American Heritage® Dictionary of the English Language, Fourth Edition
- n. The act of alienating or the condition of being alienated; estrangement: Alcoholism often leads to the alienation of family and friends.
- n. Emotional isolation or dissociation.
- n. Law The act of transferring property or title to it to another.
Century Dictionary and Cyclopedia
- n. The act of alienating, or the state of being alienated. In law, a transfer of the title to property by one person to another, by conveyance, as distinguished from inheritance. A devise of real property is regarded as an alienation.
- n. The diversion of lands from ecclesiastical to secular ownership.
- n. A withdrawing or an estrangement, as of feeling or the affections.
- n. Deprivation, or partial deprivation, of mental faculties; derangement; insanity.
- n. The state in which a person has completely forgotten his identity and becomes a new person, alien to his former self. This use of the term was proposed when the described mode of dissolution of personality first attracted attention; but the word having already the recognized technical meaning 1 , this employment of it has been rejected.
GNU Webster's 1913
- n. The act of alienating, or the state of being alienated.
- n. (Law) A transfer of title, or a legal conveyance of property to another.
- n. A withdrawing or estrangement, as of the affections.
- n. Mental alienation; derangement of the mental faculties; insanity.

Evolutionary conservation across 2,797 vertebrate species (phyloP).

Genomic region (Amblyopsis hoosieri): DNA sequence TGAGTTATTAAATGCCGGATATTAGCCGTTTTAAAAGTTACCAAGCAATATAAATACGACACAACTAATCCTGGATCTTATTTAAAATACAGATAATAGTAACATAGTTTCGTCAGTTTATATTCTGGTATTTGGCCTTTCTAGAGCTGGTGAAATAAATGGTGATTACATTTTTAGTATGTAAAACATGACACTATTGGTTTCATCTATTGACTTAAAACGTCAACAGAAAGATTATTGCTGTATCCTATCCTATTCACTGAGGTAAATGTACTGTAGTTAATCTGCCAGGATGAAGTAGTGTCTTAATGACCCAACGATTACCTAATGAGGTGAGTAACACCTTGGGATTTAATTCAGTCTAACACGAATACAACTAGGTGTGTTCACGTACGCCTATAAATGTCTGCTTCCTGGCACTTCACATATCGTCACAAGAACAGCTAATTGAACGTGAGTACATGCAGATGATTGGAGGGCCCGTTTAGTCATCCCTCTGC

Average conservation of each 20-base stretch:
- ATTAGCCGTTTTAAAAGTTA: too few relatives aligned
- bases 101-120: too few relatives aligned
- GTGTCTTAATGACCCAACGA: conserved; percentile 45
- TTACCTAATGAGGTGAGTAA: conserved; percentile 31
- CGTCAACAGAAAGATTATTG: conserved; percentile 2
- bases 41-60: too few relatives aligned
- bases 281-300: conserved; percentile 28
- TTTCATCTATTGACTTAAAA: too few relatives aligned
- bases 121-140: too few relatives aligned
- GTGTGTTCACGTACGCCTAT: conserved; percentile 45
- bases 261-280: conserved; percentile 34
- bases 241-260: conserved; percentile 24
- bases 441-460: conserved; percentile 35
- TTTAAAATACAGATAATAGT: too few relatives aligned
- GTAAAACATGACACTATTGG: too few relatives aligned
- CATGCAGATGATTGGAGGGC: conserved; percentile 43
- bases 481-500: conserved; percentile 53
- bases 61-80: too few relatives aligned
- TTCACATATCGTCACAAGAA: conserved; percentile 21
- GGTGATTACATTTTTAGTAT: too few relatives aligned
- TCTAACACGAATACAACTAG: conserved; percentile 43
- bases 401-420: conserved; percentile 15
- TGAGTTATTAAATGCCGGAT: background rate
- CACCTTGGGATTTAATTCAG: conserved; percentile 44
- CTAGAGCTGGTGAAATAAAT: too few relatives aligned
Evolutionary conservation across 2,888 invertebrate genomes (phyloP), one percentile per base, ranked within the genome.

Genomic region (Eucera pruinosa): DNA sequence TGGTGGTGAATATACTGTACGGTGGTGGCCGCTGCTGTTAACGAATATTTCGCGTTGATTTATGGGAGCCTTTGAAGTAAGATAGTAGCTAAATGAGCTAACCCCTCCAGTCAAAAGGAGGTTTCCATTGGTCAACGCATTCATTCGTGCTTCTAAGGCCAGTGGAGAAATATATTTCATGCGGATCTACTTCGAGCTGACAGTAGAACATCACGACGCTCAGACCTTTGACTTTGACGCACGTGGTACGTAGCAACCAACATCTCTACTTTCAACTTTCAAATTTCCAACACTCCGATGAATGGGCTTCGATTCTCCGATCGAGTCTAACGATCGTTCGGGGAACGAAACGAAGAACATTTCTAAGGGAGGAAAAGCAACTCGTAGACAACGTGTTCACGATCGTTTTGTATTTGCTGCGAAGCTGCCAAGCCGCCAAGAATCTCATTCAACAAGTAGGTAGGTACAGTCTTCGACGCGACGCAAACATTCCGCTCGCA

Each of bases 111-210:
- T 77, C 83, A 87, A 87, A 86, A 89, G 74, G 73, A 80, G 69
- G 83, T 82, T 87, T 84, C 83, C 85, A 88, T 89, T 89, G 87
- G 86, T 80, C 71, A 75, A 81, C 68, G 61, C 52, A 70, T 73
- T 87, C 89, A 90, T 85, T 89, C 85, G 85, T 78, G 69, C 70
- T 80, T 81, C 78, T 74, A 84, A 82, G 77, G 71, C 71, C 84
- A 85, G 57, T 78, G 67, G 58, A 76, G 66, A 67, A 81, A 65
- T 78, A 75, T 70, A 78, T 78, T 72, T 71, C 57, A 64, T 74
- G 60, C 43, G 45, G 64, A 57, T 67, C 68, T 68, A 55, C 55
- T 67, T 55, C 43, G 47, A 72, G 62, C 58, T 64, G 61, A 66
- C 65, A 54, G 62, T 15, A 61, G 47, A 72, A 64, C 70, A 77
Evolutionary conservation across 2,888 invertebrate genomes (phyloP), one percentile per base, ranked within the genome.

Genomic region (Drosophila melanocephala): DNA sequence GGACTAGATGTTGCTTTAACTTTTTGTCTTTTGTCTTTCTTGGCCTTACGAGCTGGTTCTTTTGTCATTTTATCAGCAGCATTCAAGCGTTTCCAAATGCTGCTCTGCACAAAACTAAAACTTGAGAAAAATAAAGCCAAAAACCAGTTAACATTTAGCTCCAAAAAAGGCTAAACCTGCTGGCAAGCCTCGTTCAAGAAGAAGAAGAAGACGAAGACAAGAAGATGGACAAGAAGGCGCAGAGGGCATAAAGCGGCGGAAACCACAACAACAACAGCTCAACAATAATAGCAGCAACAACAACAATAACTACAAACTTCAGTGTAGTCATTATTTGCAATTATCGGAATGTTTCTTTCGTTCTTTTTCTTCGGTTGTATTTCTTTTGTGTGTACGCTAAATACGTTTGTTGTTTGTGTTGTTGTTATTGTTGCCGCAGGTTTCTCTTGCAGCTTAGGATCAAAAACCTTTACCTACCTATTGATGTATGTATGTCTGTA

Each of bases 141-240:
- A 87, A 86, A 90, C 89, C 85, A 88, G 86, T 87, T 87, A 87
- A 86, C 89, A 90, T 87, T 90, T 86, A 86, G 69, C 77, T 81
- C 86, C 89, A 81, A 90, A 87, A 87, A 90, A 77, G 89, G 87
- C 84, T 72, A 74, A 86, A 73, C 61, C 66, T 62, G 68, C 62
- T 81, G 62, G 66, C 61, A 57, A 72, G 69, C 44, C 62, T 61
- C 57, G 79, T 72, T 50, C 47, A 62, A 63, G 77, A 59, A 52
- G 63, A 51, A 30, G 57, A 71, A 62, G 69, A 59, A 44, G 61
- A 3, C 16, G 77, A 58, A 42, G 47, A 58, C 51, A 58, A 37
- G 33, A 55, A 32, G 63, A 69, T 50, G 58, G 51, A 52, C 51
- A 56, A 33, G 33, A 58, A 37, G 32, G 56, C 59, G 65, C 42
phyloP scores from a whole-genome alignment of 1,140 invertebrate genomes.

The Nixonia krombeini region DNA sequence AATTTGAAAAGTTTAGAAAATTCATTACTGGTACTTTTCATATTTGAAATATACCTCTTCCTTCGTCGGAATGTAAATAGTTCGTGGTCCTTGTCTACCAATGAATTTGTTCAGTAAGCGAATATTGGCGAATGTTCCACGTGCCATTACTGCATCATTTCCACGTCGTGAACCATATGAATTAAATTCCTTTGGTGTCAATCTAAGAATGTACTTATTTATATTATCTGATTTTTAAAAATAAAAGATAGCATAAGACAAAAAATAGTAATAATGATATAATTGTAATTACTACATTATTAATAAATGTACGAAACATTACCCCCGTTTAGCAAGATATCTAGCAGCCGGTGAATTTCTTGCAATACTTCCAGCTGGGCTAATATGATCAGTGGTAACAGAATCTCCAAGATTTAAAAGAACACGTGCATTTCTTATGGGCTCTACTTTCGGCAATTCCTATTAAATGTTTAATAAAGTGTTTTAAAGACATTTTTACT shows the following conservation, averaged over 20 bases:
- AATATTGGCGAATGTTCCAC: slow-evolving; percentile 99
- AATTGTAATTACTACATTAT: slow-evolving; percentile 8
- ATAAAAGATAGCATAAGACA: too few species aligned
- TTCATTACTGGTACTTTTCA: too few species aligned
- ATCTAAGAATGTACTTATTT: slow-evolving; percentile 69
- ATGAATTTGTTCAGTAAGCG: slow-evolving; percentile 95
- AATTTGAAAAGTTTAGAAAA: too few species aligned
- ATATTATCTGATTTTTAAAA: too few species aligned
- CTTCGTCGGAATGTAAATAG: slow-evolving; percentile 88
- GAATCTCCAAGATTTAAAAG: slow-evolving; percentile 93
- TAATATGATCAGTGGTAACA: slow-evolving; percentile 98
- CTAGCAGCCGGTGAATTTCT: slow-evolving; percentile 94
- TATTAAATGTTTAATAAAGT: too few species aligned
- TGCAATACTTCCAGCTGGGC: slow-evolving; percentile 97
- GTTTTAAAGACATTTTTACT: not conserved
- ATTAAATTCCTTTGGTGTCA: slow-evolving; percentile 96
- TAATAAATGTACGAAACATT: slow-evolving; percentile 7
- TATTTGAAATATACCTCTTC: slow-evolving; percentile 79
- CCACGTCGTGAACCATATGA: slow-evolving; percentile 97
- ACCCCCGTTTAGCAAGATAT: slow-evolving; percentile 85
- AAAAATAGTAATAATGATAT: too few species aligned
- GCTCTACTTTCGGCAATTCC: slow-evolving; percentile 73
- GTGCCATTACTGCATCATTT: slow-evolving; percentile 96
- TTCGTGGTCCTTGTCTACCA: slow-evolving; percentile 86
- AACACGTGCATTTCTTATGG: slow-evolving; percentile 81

- n. the action of alienating; the action of causing to become unfriendly
- n. separation resulting from hostility
- n. the feeling of being alienated from other people
- n. (law) the voluntary and absolute transfer of title and possession of real property from one person to another
- Old French alienacion, from Latin alienatio. (Wiktionary)
“In psychology, sociology, and cultural criticism the term alienation would be popularized primarily by Jewish thinkers.”
“Disassociation between the claimed goal and actual actions is obvious; hence, maybe the term alienation is proper for the occasion.”
“To use the term alienation is too soft a word now.”
“Then there was what he calls her "alienation of Asian partners" and a terrible lack of communication skills which I must confess I agree with, having watched a recent interview done with her on YouTube.”
“Poizner is using illegal immigration, what I call the alienation factor in the GOP race, to continue pressing his new advantage against Whitman.”
“Since Tom's going to be at the top of the GOP target list in 2010, he really can't afford to alienate his supporters, and the fastest road to alienation is getting involved in the primary.”
“These people retreat to an electronic nether world were their frustration and social alienation is manifested in this weird attention seeking behavior …”
“You can read it as a study in modern alienation from the self, a portrait of a world full of perpetual travelers without a compass, who may come from any faith.”
“The Democrats 'alienation from the real economy is an opportunity but also, if one may use this word in our politics without blushing, a responsibility.”
“While Jensen said traditional marriage was a "bedrock of our doctrine and would not change," he joined others in crying when they shared stories of alienation from the church over the gay issue.”
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From a book about life and death.
These come from gamma meditation ,I think.
every major discipline has uniquely developed esoteric nomenclature to facilitate interdisciplinary dissemination
DISTRACT, STARE, CONSUME
Weird words that are weird
themes and values
Looking for tweets for alienation.